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The Queen of Paris  By  cover art

The Queen of Paris

By: Pamela Binnings Ewen
Narrated by: Gabrielle de Cuir
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Publisher's Summary

Legendary fashion designer Coco Chanel is revered for her sophisticated style - the iconic little black dress - and famed for her intoxicating perfume Chanel No. 5. Yet behind the public persona is a complicated woman of intrigue, shadowed by mysterious rumors. The Queen of Paris, the new novel from award-winning author Pamela Binnings Ewen, vividly imagines the hidden life of Chanel during the four years of Nazi occupation in Paris in the midst of WWII - as discovered in recently unearthed wartime files. 

Coco Chanel could be cheerful, lighthearted, and generous; she also could be ruthless, manipulative, even cruel. Against the winds of war, with the Wehrmacht marching down the Champs-Élysées, Chanel finds herself residing alongside the Reich’s High Command in the Hotel Ritz. Surrounded by the enemy, Chanel wages a private war of her own to wrestle full control of her perfume company from the hands of her Jewish business partner, Pierre Wertheimer. With anti-Semitism on the rise, he has escaped to the United States with the confidential formula for Chanel No. 5. Distrustful of his intentions to set up production on the outskirts of New York City, Chanel fights to seize ownership. The House of Chanel shall not fall. 

While Chanel struggles to keep her livelihood intact, Paris sinks under the iron fist of German rule. Chanel - a woman made of sparkling granite - will do anything to survive. She will even agree to collaborate with the Nazis in order to protect her darkest secrets. When she is covertly recruited by Germany to spy for the Reich, she becomes Agent F-7124, code name: Westminster. But why? And to what lengths will she go to keep her stormy past from haunting her future?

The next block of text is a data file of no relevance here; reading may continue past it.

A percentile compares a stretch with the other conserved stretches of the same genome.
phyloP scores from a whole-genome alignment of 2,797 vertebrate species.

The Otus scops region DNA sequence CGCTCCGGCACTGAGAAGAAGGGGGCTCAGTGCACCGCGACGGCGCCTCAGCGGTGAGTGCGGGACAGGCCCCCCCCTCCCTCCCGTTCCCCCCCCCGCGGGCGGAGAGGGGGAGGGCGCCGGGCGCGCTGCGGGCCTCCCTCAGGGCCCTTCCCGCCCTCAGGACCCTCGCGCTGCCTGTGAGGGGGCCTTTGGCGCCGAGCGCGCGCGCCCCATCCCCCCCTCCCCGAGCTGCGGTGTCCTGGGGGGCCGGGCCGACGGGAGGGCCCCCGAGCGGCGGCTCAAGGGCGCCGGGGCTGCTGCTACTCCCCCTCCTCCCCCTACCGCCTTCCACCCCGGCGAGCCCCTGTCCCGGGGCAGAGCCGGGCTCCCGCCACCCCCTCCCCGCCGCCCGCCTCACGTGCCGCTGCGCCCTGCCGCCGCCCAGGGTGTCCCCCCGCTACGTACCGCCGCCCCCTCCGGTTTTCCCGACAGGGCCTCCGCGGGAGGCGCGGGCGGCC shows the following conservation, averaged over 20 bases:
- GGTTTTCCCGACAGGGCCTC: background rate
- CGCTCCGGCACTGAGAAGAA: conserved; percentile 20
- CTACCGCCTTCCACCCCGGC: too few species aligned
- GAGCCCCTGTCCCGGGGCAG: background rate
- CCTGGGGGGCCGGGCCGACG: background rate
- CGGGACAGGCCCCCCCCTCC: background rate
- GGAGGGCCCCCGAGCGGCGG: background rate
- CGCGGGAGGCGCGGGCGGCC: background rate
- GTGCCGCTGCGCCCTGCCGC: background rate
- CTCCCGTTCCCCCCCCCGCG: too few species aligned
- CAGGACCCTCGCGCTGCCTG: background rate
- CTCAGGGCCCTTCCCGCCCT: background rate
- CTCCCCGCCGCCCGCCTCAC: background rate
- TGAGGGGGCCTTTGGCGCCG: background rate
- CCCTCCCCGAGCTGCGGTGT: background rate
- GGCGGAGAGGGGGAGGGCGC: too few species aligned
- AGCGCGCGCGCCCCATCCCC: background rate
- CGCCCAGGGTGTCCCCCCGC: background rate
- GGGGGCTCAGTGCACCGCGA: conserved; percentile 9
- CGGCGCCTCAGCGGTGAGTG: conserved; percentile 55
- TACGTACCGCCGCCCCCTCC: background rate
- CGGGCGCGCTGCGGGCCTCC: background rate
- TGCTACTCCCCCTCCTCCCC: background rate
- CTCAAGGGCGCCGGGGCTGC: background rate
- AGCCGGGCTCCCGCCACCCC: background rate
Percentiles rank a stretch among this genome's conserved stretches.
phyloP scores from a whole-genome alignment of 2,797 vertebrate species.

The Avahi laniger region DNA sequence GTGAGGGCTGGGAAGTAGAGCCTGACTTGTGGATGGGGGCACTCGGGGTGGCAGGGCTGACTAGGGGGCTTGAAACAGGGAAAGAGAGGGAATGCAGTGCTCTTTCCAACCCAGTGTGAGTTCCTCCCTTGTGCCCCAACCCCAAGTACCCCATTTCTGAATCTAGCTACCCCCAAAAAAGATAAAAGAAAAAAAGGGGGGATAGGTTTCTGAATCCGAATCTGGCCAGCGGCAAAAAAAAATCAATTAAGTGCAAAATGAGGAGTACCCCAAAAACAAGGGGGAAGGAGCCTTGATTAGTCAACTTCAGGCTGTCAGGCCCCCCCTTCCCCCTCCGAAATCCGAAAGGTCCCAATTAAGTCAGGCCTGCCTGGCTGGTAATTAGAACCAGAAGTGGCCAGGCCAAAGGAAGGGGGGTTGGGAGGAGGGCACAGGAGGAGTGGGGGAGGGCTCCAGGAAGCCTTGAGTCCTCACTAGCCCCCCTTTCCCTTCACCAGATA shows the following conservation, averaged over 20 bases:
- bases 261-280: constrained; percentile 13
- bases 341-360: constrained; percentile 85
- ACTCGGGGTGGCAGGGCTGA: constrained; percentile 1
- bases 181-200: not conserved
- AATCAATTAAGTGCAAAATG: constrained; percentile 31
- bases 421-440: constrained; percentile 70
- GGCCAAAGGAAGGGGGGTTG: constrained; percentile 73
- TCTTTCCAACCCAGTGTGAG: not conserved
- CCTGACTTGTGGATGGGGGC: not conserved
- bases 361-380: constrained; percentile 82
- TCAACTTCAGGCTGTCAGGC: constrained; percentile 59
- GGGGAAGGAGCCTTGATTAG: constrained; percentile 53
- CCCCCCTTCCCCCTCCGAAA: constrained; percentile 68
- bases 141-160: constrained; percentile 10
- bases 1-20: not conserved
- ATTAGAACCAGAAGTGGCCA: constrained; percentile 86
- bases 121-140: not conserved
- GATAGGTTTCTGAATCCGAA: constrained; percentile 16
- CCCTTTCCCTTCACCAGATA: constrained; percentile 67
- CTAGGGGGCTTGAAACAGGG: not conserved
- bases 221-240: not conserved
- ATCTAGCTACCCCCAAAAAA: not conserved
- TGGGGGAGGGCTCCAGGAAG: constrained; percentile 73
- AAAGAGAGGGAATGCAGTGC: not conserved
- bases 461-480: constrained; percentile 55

©2020 Pamela Binnings Ewen (P)2020 Blackstone Publishing

What listeners say about The Queen of Paris

Average Customer Ratings
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  • Overall
    5 out of 5 stars
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Perceptive Biography and Narration

I loved this listen. The author does a great job of switching between two timelines; one first person and one third person. The author really captures Coco's self-centered world, while managing to let us still like her. I especially liked the details of Paris during WWII occupation. I am a native French speaker, and the narrator did an amazing job with all the languages (French, German, etc) and the great variety of characters. Her men voices didn't give me hives. I'm picky that way. This is a wonderful fictional biography.